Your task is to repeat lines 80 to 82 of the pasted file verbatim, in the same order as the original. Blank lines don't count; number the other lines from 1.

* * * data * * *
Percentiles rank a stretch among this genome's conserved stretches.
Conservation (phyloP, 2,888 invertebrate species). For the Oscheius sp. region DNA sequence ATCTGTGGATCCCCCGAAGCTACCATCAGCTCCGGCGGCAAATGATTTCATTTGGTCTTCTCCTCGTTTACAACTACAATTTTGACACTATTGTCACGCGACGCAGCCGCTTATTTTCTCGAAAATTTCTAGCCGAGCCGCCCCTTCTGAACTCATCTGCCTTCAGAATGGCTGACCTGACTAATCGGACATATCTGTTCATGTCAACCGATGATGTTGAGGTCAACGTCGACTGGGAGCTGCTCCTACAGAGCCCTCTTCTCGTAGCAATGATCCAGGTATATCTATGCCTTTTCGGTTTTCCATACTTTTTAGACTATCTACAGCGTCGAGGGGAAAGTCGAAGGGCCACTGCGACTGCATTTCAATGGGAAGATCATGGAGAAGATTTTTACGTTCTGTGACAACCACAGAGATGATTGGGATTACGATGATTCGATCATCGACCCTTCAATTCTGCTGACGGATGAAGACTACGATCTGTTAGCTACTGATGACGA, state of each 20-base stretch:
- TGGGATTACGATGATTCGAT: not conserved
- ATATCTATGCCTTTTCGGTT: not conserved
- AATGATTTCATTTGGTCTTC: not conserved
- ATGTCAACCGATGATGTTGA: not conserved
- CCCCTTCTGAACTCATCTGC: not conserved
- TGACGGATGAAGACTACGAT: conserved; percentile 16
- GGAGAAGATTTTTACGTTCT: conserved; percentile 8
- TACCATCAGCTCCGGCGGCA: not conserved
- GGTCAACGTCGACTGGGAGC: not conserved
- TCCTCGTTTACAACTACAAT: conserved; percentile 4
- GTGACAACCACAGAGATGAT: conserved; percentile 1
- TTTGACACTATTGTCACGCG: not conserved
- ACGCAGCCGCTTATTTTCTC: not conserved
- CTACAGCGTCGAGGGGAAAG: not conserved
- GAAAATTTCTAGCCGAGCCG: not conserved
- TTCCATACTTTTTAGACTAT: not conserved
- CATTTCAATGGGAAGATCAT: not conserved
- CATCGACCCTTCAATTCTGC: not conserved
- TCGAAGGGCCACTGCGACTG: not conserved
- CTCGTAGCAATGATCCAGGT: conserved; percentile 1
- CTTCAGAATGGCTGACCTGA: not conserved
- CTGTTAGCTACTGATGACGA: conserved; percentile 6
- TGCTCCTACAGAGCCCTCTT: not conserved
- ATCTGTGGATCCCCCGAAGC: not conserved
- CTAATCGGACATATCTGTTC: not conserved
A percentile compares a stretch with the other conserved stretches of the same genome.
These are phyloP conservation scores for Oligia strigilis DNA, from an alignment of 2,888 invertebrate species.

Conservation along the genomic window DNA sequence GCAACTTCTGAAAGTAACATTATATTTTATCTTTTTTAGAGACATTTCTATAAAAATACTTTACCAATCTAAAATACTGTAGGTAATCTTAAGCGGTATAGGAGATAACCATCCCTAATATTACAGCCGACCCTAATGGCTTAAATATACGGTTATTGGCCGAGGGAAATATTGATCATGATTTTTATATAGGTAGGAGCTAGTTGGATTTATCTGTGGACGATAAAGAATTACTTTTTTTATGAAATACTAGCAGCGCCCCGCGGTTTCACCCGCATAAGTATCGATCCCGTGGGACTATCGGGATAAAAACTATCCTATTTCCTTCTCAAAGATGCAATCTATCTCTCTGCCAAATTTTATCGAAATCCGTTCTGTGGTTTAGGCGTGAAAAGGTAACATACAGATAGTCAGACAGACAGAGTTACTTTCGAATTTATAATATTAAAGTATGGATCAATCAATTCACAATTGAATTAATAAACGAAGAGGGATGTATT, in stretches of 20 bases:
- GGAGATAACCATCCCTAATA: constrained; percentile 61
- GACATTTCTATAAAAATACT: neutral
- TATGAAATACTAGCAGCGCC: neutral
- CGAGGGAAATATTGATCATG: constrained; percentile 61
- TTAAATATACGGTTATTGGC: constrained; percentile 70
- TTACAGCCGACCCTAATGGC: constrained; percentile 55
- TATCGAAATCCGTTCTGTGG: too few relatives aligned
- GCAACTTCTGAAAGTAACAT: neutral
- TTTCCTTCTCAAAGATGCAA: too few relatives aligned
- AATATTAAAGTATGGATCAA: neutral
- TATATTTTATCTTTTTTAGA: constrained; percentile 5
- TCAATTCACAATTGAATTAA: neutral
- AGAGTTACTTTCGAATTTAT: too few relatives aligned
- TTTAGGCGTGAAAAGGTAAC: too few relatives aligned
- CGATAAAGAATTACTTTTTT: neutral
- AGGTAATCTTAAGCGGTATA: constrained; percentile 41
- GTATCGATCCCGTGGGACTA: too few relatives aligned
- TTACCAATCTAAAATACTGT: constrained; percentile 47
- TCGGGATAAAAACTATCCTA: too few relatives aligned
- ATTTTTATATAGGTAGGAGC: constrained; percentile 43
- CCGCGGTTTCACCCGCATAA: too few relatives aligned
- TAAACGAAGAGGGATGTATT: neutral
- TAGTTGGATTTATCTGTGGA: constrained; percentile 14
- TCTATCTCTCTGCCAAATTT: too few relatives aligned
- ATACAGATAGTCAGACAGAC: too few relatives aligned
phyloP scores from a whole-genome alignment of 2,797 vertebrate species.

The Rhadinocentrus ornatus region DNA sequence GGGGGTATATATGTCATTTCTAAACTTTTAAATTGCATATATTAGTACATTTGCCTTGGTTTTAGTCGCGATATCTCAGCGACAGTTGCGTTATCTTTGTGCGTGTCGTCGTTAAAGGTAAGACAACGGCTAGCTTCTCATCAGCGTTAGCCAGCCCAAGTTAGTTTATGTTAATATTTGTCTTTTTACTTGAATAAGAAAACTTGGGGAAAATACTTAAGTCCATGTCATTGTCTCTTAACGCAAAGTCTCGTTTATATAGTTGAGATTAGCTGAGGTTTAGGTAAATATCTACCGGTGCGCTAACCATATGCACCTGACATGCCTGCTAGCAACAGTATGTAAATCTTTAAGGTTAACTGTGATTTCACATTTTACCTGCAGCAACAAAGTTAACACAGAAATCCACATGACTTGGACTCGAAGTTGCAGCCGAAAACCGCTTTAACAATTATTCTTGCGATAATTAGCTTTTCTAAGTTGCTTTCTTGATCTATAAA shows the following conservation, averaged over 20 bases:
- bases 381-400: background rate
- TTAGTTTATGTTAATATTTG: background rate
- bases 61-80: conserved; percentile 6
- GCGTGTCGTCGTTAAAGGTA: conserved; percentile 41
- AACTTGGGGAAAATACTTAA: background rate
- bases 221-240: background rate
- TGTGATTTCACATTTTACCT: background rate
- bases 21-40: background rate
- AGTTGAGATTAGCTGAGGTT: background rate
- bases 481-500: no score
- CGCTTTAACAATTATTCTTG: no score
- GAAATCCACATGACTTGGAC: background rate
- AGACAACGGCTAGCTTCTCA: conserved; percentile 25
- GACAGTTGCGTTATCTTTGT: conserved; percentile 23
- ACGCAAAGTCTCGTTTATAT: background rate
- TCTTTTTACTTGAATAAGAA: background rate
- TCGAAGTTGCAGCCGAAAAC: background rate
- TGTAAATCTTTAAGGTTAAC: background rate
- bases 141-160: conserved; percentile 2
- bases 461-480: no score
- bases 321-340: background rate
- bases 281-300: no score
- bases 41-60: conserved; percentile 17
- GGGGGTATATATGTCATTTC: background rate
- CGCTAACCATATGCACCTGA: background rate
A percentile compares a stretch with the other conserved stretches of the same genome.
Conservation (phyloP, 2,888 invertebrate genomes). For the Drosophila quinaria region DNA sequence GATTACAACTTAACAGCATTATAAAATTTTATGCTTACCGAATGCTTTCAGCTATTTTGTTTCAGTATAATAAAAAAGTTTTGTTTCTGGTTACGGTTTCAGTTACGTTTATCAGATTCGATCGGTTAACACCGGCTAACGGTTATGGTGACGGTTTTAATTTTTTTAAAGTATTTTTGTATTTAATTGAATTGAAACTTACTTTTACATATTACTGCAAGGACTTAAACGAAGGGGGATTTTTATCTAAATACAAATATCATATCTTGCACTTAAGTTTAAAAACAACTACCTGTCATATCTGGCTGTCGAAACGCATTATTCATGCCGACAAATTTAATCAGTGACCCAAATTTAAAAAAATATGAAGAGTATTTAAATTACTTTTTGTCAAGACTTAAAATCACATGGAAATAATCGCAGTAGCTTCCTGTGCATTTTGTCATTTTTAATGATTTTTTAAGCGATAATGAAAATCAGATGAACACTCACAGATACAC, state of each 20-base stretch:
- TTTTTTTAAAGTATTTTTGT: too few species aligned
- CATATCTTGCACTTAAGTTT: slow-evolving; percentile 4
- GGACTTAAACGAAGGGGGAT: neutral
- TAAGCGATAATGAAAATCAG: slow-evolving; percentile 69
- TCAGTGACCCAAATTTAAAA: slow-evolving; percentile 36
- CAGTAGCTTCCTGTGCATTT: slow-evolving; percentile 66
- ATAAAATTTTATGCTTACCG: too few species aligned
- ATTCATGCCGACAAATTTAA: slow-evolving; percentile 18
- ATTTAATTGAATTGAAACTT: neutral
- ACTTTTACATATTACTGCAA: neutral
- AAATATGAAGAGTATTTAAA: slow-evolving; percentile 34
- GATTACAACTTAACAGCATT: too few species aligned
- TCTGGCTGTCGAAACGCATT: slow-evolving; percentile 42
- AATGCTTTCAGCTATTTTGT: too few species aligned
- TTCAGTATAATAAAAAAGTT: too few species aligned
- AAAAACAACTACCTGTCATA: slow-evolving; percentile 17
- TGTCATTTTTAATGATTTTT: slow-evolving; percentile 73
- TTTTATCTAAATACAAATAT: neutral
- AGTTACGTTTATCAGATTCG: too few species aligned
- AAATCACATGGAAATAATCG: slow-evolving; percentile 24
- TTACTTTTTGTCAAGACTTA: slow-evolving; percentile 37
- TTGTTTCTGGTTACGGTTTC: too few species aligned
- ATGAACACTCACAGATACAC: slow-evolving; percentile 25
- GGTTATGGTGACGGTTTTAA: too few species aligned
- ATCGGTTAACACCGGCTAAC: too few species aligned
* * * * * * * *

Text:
- bases 41-60: conserved; percentile 17
- GGGGGTATATATGTCATTTC: background rate
- CGCTAACCATATGCACCTGA: background rate